Amnesty International listed the names of 54 Chinese nationals who had been detained or sentenced for expressing their opinions online, or for downloading information from the Internet, since November 2002 – a 60 percent increase in that period. This was in addition to an unknown number of people who were still in detention for disseminating information about the spread of severe acute respiratory syndrome (SARS) over the Internet last year.

Most Internet criminals in China have been charged under 1995 decrees that make all users register with their local police stations and sign an agreement with the Ministry of Public Security that they will not engage in “subversion” or “endanger state security”. The edicts carry prison sentences of two to 12 years. A separate proclamation issued by then-premier Li Peng in 1996 required that all international computer networking traffic, both incoming and outgoing, be routed through state channels.

China, as well as autocratic neighbors Myanmar, Laos and Vietnam, got its censorship cue from Singapore, whose filtering system is arguably the most effective in Asia. Because it controls the three Internet service providers, Singapore was able to set up a computerized proxy server in the 1990s that screens all websites for content viewed as “objectionable” or a potential threat to national security.

Although political leaders in the republic acknowledge that some loosening of media controls is inevitable as education and income levels grow, they are not in any hurry to oblige.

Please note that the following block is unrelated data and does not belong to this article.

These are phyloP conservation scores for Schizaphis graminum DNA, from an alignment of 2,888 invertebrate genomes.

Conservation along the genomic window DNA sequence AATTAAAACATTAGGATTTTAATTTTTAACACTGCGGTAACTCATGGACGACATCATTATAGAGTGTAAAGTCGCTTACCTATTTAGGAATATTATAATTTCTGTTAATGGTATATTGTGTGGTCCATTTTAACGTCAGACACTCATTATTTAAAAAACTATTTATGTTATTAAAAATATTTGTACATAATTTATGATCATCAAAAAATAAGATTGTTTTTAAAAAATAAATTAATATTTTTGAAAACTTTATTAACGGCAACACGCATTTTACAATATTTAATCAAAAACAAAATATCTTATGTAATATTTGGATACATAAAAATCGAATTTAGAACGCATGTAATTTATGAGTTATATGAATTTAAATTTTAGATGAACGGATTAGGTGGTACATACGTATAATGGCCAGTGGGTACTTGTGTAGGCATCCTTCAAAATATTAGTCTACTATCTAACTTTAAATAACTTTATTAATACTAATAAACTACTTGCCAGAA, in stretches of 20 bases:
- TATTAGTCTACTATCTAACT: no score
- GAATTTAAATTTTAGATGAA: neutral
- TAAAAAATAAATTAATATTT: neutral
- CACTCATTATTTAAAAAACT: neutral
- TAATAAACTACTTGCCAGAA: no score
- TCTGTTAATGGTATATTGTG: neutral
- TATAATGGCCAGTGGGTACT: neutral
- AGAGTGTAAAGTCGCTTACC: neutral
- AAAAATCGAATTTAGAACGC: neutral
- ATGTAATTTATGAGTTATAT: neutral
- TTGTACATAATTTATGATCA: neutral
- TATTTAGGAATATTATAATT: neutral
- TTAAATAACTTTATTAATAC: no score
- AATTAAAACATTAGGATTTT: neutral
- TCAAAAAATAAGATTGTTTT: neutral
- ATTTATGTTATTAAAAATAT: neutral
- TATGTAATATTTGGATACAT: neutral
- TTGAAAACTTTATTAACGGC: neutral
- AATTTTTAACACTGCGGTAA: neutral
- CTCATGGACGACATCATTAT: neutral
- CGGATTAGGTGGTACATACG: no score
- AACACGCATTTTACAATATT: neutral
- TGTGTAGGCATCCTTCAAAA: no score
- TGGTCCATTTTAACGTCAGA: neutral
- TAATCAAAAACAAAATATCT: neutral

“I have no doubt that our society must open up further. The government has no monopoly of knowledge and ideas. To understand and tackle our challenges fully and vigorously, we need to draw on the expertise and resources of all our people,” Deputy Prime Minister Lee Hsien Loong said in an address to the Harvard Club this month. “But we will not ape others blindly and do something simply because it appears fashionable. Coffee-shop talk is helpful for sensing the popular mood, but it cannot be the basis for deciding on national policies,” Lee said.

Singapore acted as an adviser to several of the communist states when they were setting up their Internet filters in the late 1990s. Most initially had little success because of Cold War limits on technology transfers.

However, this has all changed in the past decade, as Western companies have targeted emerging investment opportunities for telecommunication systems, especially in China.

China, with a reputed 30,000 full-time Internet surveillance operatives for the country’s 45 million web surfers, now has access to the same cutting-edge technology that content providers were using to skirt its censorship regime.

The Amnesty International report named Cisco Systems, Microsoft, Nortel Networks, Websense and Sun Microsystems as multinationals that had supplied Beijing with Internet equipment without imposing any conditions on its use.